The years between the Taishō era (1912–26) and the beginning of World War II saw significant turbulence in Japan's society and economy. Due to improvements in medical care and general quality of life, Japan's population almost doubled between 1910 and 1940. This meant that Japan, previously self-sufficient in raw goods and agriculture, now required imports from abroad and ever larger amounts of exports to pay for them. In addition, economic depressions and a dramatic population shift to the cities created social unrest that could not be easily pacified by the weak central political powers. The impoverished tenant farmers resented the relatively comfortable life of urban dwellers, and the growing Western-influenced popular culture (including songs that referred to jazz, alcohol and couple-dancing) was criticized by rightists as ‘anti-Japanese’.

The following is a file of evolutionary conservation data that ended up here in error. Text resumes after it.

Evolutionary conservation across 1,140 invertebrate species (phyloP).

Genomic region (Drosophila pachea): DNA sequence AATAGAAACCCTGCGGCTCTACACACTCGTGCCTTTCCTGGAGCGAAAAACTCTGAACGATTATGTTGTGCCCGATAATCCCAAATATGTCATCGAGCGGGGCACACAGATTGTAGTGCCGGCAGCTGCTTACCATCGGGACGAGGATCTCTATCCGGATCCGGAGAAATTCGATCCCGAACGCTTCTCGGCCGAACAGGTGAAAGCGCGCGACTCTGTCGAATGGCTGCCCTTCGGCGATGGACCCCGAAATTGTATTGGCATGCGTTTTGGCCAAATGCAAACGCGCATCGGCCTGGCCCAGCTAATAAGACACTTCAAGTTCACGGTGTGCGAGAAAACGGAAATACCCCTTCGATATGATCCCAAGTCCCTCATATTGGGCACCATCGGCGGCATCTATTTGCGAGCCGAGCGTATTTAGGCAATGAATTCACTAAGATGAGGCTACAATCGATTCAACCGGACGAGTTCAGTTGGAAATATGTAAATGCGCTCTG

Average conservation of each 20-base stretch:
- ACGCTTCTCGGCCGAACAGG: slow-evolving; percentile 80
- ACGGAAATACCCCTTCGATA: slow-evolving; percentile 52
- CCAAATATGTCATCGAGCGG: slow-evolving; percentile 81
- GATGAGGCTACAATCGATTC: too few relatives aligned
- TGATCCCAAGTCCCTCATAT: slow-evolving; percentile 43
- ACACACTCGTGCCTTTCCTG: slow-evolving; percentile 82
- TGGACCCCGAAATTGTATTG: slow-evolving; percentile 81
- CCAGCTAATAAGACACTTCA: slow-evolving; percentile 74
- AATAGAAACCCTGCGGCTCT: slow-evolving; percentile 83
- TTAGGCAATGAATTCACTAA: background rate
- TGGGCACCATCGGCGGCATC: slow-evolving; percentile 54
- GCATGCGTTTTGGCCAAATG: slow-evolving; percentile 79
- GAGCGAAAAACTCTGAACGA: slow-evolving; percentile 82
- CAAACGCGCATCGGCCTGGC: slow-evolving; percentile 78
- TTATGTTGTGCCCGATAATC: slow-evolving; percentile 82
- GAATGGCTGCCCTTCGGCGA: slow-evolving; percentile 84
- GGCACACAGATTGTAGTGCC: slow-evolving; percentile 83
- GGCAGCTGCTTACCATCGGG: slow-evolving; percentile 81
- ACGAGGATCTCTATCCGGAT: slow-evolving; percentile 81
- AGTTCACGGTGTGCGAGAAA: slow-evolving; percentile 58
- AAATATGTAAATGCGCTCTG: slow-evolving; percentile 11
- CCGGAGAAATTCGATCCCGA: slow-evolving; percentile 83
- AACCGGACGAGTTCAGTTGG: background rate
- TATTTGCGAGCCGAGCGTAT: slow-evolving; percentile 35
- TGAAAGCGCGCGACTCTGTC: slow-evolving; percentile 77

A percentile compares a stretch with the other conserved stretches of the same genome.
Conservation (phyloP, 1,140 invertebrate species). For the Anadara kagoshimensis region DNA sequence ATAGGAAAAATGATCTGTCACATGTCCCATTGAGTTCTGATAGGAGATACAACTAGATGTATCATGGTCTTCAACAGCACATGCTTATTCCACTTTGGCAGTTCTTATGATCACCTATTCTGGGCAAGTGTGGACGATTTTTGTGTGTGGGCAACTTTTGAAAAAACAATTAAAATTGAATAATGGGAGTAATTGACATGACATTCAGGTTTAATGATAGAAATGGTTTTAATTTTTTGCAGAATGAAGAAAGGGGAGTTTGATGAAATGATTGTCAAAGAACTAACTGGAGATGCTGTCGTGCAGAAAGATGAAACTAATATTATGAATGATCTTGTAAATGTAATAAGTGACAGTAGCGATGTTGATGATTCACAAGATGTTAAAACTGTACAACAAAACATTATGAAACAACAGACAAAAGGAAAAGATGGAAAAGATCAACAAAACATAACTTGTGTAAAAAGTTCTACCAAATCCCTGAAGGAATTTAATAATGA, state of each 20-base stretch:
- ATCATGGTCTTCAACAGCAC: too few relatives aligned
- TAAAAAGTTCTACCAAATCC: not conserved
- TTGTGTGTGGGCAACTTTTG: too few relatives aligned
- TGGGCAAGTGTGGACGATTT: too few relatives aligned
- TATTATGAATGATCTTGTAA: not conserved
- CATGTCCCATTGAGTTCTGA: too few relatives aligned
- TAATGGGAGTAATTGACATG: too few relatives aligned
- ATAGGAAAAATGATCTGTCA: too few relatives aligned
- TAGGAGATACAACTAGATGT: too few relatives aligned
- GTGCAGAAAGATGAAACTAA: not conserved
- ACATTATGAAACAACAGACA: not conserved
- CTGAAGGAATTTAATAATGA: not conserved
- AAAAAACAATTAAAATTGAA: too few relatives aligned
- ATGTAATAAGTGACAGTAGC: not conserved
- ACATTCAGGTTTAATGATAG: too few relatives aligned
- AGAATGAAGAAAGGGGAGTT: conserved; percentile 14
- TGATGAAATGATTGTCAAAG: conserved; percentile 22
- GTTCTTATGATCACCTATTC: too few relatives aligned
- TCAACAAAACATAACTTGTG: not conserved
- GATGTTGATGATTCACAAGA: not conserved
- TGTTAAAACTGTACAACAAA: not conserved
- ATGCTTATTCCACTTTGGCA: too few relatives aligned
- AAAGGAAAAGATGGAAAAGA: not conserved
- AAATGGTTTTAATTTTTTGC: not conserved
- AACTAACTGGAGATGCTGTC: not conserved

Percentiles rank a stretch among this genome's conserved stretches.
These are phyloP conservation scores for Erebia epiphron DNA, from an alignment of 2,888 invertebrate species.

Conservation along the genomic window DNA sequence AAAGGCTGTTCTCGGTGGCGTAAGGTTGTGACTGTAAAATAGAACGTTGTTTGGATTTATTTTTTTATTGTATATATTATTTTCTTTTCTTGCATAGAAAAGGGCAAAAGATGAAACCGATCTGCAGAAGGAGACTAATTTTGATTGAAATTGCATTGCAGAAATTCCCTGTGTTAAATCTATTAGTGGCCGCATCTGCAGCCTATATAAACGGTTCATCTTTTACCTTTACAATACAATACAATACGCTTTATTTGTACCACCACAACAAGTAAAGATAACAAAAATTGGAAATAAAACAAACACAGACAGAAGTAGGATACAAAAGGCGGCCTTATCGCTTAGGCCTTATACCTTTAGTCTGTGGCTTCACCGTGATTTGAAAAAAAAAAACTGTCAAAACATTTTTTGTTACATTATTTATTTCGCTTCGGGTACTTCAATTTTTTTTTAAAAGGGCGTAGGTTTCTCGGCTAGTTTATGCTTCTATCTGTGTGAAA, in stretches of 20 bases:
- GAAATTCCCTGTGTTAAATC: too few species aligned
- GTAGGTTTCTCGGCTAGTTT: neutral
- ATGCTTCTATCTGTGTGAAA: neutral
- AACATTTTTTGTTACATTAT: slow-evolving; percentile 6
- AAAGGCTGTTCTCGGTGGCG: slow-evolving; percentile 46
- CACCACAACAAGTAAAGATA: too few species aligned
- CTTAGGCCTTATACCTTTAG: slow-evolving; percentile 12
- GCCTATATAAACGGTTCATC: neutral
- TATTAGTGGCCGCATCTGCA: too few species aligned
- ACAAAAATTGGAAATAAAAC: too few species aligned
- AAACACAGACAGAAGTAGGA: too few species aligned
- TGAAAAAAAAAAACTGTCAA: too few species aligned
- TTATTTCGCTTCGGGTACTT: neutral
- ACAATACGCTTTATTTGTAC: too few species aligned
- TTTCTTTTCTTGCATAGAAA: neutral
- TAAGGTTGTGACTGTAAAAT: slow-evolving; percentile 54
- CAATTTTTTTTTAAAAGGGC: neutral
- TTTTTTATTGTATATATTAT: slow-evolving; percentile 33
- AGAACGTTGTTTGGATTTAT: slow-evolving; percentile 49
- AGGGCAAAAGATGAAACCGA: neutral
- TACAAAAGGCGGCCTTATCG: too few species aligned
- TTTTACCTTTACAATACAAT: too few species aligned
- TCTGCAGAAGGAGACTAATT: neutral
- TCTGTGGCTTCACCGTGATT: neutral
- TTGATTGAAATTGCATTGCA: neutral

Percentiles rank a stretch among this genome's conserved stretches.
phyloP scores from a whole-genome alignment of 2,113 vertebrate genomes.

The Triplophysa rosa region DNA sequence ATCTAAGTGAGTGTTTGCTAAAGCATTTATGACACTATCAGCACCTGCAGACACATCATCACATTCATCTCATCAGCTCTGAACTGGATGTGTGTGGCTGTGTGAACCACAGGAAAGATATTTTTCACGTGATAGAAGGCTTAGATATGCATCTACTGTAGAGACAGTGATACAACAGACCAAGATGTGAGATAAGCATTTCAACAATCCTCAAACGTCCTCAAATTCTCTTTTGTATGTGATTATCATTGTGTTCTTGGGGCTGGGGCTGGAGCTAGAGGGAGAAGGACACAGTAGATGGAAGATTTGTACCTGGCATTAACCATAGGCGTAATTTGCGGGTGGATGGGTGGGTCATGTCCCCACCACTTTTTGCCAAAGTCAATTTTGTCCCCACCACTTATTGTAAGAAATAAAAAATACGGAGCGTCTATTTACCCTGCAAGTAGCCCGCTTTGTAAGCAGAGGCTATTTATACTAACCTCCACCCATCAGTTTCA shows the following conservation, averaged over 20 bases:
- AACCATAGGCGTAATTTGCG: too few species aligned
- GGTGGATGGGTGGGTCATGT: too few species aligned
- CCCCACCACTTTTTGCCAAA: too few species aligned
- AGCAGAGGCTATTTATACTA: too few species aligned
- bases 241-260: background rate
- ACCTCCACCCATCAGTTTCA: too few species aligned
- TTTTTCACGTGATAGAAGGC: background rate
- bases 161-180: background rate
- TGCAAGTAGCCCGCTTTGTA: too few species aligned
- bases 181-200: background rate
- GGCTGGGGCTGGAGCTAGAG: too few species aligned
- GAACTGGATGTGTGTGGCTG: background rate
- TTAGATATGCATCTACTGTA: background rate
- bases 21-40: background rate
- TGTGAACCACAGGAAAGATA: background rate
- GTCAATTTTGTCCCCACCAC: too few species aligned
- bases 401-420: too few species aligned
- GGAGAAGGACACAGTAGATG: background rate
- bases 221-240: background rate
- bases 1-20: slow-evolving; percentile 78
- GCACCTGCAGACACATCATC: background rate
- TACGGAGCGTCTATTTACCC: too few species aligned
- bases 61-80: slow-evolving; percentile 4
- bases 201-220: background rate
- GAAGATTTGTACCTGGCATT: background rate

Interestingly, it was particularly in periods of economic hardship and social unrest that the record industry grew at astounding rates. Record sales rose over 60% between 1929 and 1931. The rise of star singers such as Fujiyama and Awaya Noriko (b 1907), who both consistently produced hit songs throughout the 1930s, spurred on record consumption and the newly-developing radio industry. Awaya became known as the ‘Blues Queen’ for hit songs such as Wakare no Burūzū (‘Separation Blues’, 1937) and Ame no Burūzu (‘Rain Blues’, 1938), both of which were composed by Hattori Ryōichi (1907–93). The Japanese version of a blues sound was created through the use of the minor yonanuki scale (see §I, 4 above) and evenly-accented, moderate 4/4 rhythms to the accompaniment of a brass-dominated jazz orchestra. As the military rose in influence in the years preceding World War II, gunka from previous wars and new military songs became popular. Roei no uta (‘Bivouac song’, 1937), with lyrics pledging victory and courageous deeds and set to trumpet fanfares and drums, was a particularly popular gunka, selling 600,000 copies. Popular songs of the World War II period reveal many titles dealing with current events, particularly with the war in the Pacific and Asia, and appealing to patriotic feelings. Some of the non-militaristic songs that were popular at this time were originally composed for films; close ties between films and popular songs had already developed in the 1930s.